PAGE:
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The artists themselves were unpretentious and not at all snobby. As mentioned earlier, our key informant is an artist and he spoke in a manner that was warm inviting. He would quote nature any chance he could and he would even pick leaves so we could take them home to witness the wonders of nature. On the other hand, the visitors of the gallery were typical of what we expected. Most of them were well versed in the English language and dressed and exuded the “sosy” vibe. Most of them were mature in age although we also spotted couples. We think it would be safe to assume that the gallery could serve as a romantic venue. One of our initial observations regarding the crowd would be that everywhere we went, everyone had an initial instinct of taking photos instead of appreciating the art. In our heads, we could already read the minds of our fellow teens: INSTAGRAM EVERYTHING! (or tweet/post a picture in Facebook). There were actually many shoots going on, couples were even standing on high ledges just to be able to take a photo. They took longer in capturing photographs rather than exploring the artwork. We observed the crowd for a few more minutes. We actually made a bet between ourselves if the people would put down their gadgets for a few minutes to admire the artworks. After around 30 minutes of casually staring at people, Neener won the bet because hardly anyone put their gadgets down. If they weren’t taking pictures, they would be texting on their phones or taking a call.

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It would be safe to say that our presence had almost no effect on others since most of the crowd were focused on their own tasks: taking photographs, wandering about, and asking questions to the artists. Surprisingly, children (including Neener’s brother, Renzo, who came along) were very much interested in the art! Allan engaged Renzo in the art and the gallery itself. For Neener, to see her brother, who mostly cares about matters relating to video games, picking leaves himself and making color dye in his hands was something unbelievable. The activity of squeezing out leaves to make dye was something we tried and for the kids, it was a good way to capture their interest. Renzo even exclaimed that he would like to come back with his friends.

Besides merely observing the actions of others, we were given an opportunity to interact with nature. Similar to Renzo’s experience, we squeezed the plants which had dyes, picked oregano leaves when we got bitten by mosquitoes, and engaged people around us by voicing out our thoughts on the meanings of the paintings. Engaging in these activities gave us an opportunity to understand where the passion for nature came from and why it is such a big part of the gallery. Interacting with nature made us more appreciative of it. Allan kept on emphasizing the power of nature and how artists look to that for inspiration. At first we couldn’t grasp his meaning but towards the end of the day, we gained a new understanding for the passion that enlivens artists that we weren’t aware of before.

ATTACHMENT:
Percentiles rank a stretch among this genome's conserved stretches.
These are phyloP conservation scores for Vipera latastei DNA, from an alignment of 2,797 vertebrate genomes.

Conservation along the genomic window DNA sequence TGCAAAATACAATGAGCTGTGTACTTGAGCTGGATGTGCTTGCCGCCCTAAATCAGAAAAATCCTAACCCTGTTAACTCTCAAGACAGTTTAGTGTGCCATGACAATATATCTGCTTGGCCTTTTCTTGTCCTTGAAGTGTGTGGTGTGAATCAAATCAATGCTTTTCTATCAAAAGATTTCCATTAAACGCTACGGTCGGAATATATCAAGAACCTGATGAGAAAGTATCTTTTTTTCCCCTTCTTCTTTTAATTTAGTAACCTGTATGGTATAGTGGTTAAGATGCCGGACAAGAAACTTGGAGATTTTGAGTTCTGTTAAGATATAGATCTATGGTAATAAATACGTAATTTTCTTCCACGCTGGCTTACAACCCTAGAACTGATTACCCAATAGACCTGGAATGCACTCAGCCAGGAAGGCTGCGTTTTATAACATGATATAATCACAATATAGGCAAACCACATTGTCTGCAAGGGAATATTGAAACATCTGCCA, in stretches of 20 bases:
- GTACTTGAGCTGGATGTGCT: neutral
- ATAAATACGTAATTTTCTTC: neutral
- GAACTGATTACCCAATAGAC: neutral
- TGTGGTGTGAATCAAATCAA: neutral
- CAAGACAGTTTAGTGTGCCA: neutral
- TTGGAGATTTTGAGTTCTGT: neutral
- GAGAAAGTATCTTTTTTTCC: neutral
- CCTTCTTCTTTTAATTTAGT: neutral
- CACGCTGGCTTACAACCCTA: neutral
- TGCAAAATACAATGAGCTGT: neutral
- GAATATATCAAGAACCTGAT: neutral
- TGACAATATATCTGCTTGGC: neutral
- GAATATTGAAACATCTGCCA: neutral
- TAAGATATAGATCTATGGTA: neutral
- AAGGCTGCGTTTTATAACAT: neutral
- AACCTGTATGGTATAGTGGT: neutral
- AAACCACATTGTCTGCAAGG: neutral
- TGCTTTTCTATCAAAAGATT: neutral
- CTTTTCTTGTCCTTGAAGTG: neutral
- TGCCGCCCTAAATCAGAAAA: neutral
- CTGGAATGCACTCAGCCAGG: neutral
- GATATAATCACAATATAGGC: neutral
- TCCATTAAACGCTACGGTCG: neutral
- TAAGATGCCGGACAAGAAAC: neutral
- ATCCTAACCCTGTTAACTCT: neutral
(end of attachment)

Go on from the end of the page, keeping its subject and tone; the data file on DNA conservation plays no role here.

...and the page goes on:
We came to the conclusion of how valuable nature is. We are all so busy with our everyday lives that this is something that we fail to appreciate. We have become so enamored with technology that we literally and metaphorically do not have time to stop and smell the flowers. Our group did both observing and participation and although we came to the same conclusion, participating gave us a more in-depth understanding of the importance of nature. When we were merely observing the crowd, we just realized how people are too busy to pay attention to the artworks themselves and how people are always putting significance on social media but through participant observation, we could fully comprehend how out of touch we were with our surroundings because participating is interactive and requires the exchange of opinions.

Blog post by:

Araneta, Kalleen, Maxino, Alayne, Santos, Janina (SA 21: Y)

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Posted by on February 28, 2013 in Uncategorized